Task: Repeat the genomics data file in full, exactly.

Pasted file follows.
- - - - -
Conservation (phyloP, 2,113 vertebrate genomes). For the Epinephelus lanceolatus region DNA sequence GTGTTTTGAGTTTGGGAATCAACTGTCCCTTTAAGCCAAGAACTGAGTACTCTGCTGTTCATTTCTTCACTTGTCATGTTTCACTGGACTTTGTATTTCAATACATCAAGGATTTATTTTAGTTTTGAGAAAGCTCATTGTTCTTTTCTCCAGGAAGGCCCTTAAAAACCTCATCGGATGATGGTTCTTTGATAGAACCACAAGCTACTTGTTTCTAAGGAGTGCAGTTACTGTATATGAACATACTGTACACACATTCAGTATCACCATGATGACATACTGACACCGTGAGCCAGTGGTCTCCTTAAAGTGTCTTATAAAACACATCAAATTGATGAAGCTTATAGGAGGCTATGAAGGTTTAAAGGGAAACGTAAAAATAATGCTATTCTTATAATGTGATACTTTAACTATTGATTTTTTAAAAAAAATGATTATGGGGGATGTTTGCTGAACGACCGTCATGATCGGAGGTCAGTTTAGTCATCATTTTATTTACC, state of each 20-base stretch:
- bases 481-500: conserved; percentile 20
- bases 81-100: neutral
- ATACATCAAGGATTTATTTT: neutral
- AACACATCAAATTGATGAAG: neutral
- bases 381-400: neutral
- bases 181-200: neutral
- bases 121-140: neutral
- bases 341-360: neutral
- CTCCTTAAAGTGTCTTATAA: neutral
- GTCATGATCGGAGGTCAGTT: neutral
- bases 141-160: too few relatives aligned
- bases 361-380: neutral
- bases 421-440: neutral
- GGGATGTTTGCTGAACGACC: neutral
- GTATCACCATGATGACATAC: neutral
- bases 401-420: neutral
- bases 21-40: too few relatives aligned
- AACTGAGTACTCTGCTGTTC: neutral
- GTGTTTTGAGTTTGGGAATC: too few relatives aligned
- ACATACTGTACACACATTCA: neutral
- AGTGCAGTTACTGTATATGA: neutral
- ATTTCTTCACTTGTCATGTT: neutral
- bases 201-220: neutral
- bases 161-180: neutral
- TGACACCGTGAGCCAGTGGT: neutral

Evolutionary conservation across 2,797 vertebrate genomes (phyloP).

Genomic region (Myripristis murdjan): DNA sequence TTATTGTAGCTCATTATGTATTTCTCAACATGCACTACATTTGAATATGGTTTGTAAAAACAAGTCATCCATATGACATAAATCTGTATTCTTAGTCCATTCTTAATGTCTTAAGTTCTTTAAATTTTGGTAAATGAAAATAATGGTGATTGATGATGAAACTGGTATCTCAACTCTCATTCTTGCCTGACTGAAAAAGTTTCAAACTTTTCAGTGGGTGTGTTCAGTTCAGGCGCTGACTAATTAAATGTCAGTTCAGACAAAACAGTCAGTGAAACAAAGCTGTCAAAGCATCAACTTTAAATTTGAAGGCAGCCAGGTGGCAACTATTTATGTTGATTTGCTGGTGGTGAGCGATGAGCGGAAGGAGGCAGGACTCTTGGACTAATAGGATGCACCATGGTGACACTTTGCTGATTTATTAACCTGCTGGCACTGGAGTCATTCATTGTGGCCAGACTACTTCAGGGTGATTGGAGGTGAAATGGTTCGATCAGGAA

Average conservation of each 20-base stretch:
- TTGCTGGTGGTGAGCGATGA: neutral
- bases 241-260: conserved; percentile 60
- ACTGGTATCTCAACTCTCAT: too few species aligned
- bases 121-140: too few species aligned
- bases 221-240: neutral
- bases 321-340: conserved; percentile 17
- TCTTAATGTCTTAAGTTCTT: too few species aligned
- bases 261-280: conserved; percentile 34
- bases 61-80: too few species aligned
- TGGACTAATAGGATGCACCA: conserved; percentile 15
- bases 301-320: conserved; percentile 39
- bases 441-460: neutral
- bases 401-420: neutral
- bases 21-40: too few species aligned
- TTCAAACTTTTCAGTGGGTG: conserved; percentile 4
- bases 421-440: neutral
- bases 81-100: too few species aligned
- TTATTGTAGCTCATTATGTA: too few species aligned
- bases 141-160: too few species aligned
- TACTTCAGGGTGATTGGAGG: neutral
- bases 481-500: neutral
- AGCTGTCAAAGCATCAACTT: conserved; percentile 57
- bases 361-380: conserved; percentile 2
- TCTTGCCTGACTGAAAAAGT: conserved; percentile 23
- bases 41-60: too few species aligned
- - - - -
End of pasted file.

Conservation (phyloP, 2,113 vertebrate genomes). For the Epinephelus lanceolatus region DNA sequence GTGTTTTGAGTTTGGGAATCAACTGTCCCTTTAAGCCAAGAACTGAGTACTCTGCTGTTCATTTCTTCACTTGTCATGTTTCACTGGACTTTGTATTTCAATACATCAAGGATTTATTTTAGTTTTGAGAAAGCTCATTGTTCTTTTCTCCAGGAAGGCCCTTAAAAACCTCATCGGATGATGGTTCTTTGATAGAACCACAAGCTACTTGTTTCTAAGGAGTGCAGTTACTGTATATGAACATACTGTACACACATTCAGTATCACCATGATGACATACTGACACCGTGAGCCAGTGGTCTCCTTAAAGTGTCTTATAAAACACATCAAATTGATGAAGCTTATAGGAGGCTATGAAGGTTTAAAGGGAAACGTAAAAATAATGCTATTCTTATAATGTGATACTTTAACTATTGATTTTTTAAAAAAAATGATTATGGGGGATGTTTGCTGAACGACCGTCATGATCGGAGGTCAGTTTAGTCATCATTTTATTTACC, state of each 20-base stretch:
- bases 481-500: conserved; percentile 20
- bases 81-100: neutral
- ATACATCAAGGATTTATTTT: neutral
- AACACATCAAATTGATGAAG: neutral
- bases 381-400: neutral
- bases 181-200: neutral
- bases 121-140: neutral
- bases 341-360: neutral
- CTCCTTAAAGTGTCTTATAA: neutral
- GTCATGATCGGAGGTCAGTT: neutral
- bases 141-160: too few relatives aligned
- bases 361-380: neutral
- bases 421-440: neutral
- GGGATGTTTGCTGAACGACC: neutral
- GTATCACCATGATGACATAC: neutral
- bases 401-420: neutral
- bases 21-40: too few relatives aligned
- AACTGAGTACTCTGCTGTTC: neutral
- GTGTTTTGAGTTTGGGAATC: too few relatives aligned
- ACATACTGTACACACATTCA: neutral
- AGTGCAGTTACTGTATATGA: neutral
- ATTTCTTCACTTGTCATGTT: neutral
- bases 201-220: neutral
- bases 161-180: neutral
- TGACACCGTGAGCCAGTGGT: neutral

Evolutionary conservation across 2,797 vertebrate genomes (phyloP).

Genomic region (Myripristis murdjan): DNA sequence TTATTGTAGCTCATTATGTATTTCTCAACATGCACTACATTTGAATATGGTTTGTAAAAACAAGTCATCCATATGACATAAATCTGTATTCTTAGTCCATTCTTAATGTCTTAAGTTCTTTAAATTTTGGTAAATGAAAATAATGGTGATTGATGATGAAACTGGTATCTCAACTCTCATTCTTGCCTGACTGAAAAAGTTTCAAACTTTTCAGTGGGTGTGTTCAGTTCAGGCGCTGACTAATTAAATGTCAGTTCAGACAAAACAGTCAGTGAAACAAAGCTGTCAAAGCATCAACTTTAAATTTGAAGGCAGCCAGGTGGCAACTATTTATGTTGATTTGCTGGTGGTGAGCGATGAGCGGAAGGAGGCAGGACTCTTGGACTAATAGGATGCACCATGGTGACACTTTGCTGATTTATTAACCTGCTGGCACTGGAGTCATTCATTGTGGCCAGACTACTTCAGGGTGATTGGAGGTGAAATGGTTCGATCAGGAA

Average conservation of each 20-base stretch:
- TTGCTGGTGGTGAGCGATGA: neutral
- bases 241-260: conserved; percentile 60
- ACTGGTATCTCAACTCTCAT: too few species aligned
- bases 121-140: too few species aligned
- bases 221-240: neutral
- bases 321-340: conserved; percentile 17
- TCTTAATGTCTTAAGTTCTT: too few species aligned
- bases 261-280: conserved; percentile 34
- bases 61-80: too few species aligned
- TGGACTAATAGGATGCACCA: conserved; percentile 15
- bases 301-320: conserved; percentile 39
- bases 441-460: neutral
- bases 401-420: neutral
- bases 21-40: too few species aligned
- TTCAAACTTTTCAGTGGGTG: conserved; percentile 4
- bases 421-440: neutral
- bases 81-100: too few species aligned
- TTATTGTAGCTCATTATGTA: too few species aligned
- bases 141-160: too few species aligned
- TACTTCAGGGTGATTGGAGG: neutral
- bases 481-500: neutral
- AGCTGTCAAAGCATCAACTT: conserved; percentile 57
- bases 361-380: conserved; percentile 2
- TCTTGCCTGACTGAAAAAGT: conserved; percentile 23
- bases 41-60: too few species aligned